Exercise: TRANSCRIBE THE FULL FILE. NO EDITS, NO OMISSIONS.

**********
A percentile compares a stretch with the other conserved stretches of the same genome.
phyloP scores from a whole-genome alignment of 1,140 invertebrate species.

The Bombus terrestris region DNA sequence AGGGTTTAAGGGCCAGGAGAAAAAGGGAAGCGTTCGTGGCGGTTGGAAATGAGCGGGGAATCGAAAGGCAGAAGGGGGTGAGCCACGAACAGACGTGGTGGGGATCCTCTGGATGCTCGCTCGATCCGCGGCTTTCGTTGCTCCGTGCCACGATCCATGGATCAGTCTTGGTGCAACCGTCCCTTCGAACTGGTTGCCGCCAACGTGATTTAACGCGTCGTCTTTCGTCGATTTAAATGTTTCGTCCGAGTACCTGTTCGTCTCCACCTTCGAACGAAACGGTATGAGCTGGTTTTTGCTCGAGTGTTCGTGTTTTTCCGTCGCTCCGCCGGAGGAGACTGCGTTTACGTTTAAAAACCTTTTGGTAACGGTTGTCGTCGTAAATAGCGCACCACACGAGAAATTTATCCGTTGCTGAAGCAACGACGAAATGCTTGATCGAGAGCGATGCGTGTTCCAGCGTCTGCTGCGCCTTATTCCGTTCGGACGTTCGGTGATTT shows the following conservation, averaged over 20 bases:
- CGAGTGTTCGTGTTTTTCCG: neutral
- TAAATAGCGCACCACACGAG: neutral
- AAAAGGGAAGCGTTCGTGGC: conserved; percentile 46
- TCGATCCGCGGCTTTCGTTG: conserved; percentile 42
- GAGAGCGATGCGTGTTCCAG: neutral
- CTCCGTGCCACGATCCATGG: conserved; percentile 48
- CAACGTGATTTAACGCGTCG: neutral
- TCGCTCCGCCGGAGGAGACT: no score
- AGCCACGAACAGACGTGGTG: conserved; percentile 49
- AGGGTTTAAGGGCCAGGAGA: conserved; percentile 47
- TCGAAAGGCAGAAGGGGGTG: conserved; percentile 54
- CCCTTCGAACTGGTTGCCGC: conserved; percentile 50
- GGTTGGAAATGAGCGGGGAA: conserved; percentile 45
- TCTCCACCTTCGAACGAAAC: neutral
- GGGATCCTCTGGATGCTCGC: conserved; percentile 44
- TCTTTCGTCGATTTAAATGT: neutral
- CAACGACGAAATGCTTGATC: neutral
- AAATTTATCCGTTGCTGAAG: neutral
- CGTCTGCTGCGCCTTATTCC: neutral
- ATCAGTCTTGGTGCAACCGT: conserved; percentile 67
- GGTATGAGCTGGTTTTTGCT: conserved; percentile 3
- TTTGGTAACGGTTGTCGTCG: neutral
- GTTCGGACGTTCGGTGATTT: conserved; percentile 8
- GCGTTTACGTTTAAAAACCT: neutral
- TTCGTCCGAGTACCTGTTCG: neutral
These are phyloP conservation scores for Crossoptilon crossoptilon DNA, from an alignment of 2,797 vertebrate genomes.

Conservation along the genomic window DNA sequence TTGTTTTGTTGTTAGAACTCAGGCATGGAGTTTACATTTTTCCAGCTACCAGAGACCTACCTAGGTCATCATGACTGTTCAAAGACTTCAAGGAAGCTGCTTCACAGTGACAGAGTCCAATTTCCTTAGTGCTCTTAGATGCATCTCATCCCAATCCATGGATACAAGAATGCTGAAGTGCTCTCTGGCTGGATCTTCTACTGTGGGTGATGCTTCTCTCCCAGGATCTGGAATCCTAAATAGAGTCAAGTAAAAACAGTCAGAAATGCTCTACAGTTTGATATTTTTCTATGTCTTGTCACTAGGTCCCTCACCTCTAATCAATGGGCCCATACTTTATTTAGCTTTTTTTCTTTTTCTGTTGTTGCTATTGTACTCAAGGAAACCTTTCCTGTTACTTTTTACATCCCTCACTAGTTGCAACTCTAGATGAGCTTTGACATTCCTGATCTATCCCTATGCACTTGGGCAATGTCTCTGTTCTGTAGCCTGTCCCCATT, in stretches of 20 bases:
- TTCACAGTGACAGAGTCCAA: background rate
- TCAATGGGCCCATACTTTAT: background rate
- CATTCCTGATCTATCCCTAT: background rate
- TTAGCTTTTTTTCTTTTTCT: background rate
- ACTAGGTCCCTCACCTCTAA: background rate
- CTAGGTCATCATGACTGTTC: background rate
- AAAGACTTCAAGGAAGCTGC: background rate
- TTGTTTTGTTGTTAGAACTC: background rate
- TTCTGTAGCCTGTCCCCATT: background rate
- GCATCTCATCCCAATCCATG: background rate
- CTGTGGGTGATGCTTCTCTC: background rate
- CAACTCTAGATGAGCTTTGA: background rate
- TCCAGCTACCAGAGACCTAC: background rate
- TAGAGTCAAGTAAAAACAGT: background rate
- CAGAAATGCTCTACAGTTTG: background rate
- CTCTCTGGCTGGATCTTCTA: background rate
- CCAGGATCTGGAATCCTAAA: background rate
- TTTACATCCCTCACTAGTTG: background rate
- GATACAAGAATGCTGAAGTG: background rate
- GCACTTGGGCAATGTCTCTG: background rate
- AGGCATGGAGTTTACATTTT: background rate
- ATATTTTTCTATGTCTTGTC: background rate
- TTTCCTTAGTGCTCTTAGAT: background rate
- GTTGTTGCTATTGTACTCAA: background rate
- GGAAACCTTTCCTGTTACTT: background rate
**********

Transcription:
A percentile compares a stretch with the other conserved stretches of the same genome.
phyloP scores from a whole-genome alignment of 1,140 invertebrate species.

The Bombus terrestris region DNA sequence AGGGTTTAAGGGCCAGGAGAAAAAGGGAAGCGTTCGTGGCGGTTGGAAATGAGCGGGGAATCGAAAGGCAGAAGGGGGTGAGCCACGAACAGACGTGGTGGGGATCCTCTGGATGCTCGCTCGATCCGCGGCTTTCGTTGCTCCGTGCCACGATCCATGGATCAGTCTTGGTGCAACCGTCCCTTCGAACTGGTTGCCGCCAACGTGATTTAACGCGTCGTCTTTCGTCGATTTAAATGTTTCGTCCGAGTACCTGTTCGTCTCCACCTTCGAACGAAACGGTATGAGCTGGTTTTTGCTCGAGTGTTCGTGTTTTTCCGTCGCTCCGCCGGAGGAGACTGCGTTTACGTTTAAAAACCTTTTGGTAACGGTTGTCGTCGTAAATAGCGCACCACACGAGAAATTTATCCGTTGCTGAAGCAACGACGAAATGCTTGATCGAGAGCGATGCGTGTTCCAGCGTCTGCTGCGCCTTATTCCGTTCGGACGTTCGGTGATTT shows the following conservation, averaged over 20 bases:
- CGAGTGTTCGTGTTTTTCCG: neutral
- TAAATAGCGCACCACACGAG: neutral
- AAAAGGGAAGCGTTCGTGGC: conserved; percentile 46
- TCGATCCGCGGCTTTCGTTG: conserved; percentile 42
- GAGAGCGATGCGTGTTCCAG: neutral
- CTCCGTGCCACGATCCATGG: conserved; percentile 48
- CAACGTGATTTAACGCGTCG: neutral
- TCGCTCCGCCGGAGGAGACT: no score
- AGCCACGAACAGACGTGGTG: conserved; percentile 49
- AGGGTTTAAGGGCCAGGAGA: conserved; percentile 47
- TCGAAAGGCAGAAGGGGGTG: conserved; percentile 54
- CCCTTCGAACTGGTTGCCGC: conserved; percentile 50
- GGTTGGAAATGAGCGGGGAA: conserved; percentile 45
- TCTCCACCTTCGAACGAAAC: neutral
- GGGATCCTCTGGATGCTCGC: conserved; percentile 44
- TCTTTCGTCGATTTAAATGT: neutral
- CAACGACGAAATGCTTGATC: neutral
- AAATTTATCCGTTGCTGAAG: neutral
- CGTCTGCTGCGCCTTATTCC: neutral
- ATCAGTCTTGGTGCAACCGT: conserved; percentile 67
- GGTATGAGCTGGTTTTTGCT: conserved; percentile 3
- TTTGGTAACGGTTGTCGTCG: neutral
- GTTCGGACGTTCGGTGATTT: conserved; percentile 8
- GCGTTTACGTTTAAAAACCT: neutral
- TTCGTCCGAGTACCTGTTCG: neutral
These are phyloP conservation scores for Crossoptilon crossoptilon DNA, from an alignment of 2,797 vertebrate genomes.

Conservation along the genomic window DNA sequence TTGTTTTGTTGTTAGAACTCAGGCATGGAGTTTACATTTTTCCAGCTACCAGAGACCTACCTAGGTCATCATGACTGTTCAAAGACTTCAAGGAAGCTGCTTCACAGTGACAGAGTCCAATTTCCTTAGTGCTCTTAGATGCATCTCATCCCAATCCATGGATACAAGAATGCTGAAGTGCTCTCTGGCTGGATCTTCTACTGTGGGTGATGCTTCTCTCCCAGGATCTGGAATCCTAAATAGAGTCAAGTAAAAACAGTCAGAAATGCTCTACAGTTTGATATTTTTCTATGTCTTGTCACTAGGTCCCTCACCTCTAATCAATGGGCCCATACTTTATTTAGCTTTTTTTCTTTTTCTGTTGTTGCTATTGTACTCAAGGAAACCTTTCCTGTTACTTTTTACATCCCTCACTAGTTGCAACTCTAGATGAGCTTTGACATTCCTGATCTATCCCTATGCACTTGGGCAATGTCTCTGTTCTGTAGCCTGTCCCCATT, in stretches of 20 bases:
- TTCACAGTGACAGAGTCCAA: background rate
- TCAATGGGCCCATACTTTAT: background rate
- CATTCCTGATCTATCCCTAT: background rate
- TTAGCTTTTTTTCTTTTTCT: background rate
- ACTAGGTCCCTCACCTCTAA: background rate
- CTAGGTCATCATGACTGTTC: background rate
- AAAGACTTCAAGGAAGCTGC: background rate
- TTGTTTTGTTGTTAGAACTC: background rate
- TTCTGTAGCCTGTCCCCATT: background rate
- GCATCTCATCCCAATCCATG: background rate
- CTGTGGGTGATGCTTCTCTC: background rate
- CAACTCTAGATGAGCTTTGA: background rate
- TCCAGCTACCAGAGACCTAC: background rate
- TAGAGTCAAGTAAAAACAGT: background rate
- CAGAAATGCTCTACAGTTTG: background rate
- CTCTCTGGCTGGATCTTCTA: background rate
- CCAGGATCTGGAATCCTAAA: background rate
- TTTACATCCCTCACTAGTTG: background rate
- GATACAAGAATGCTGAAGTG: background rate
- GCACTTGGGCAATGTCTCTG: background rate
- AGGCATGGAGTTTACATTTT: background rate
- ATATTTTTCTATGTCTTGTC: background rate
- TTTCCTTAGTGCTCTTAGAT: background rate
- GTTGTTGCTATTGTACTCAA: background rate
- GGAAACCTTTCCTGTTACTT: background rate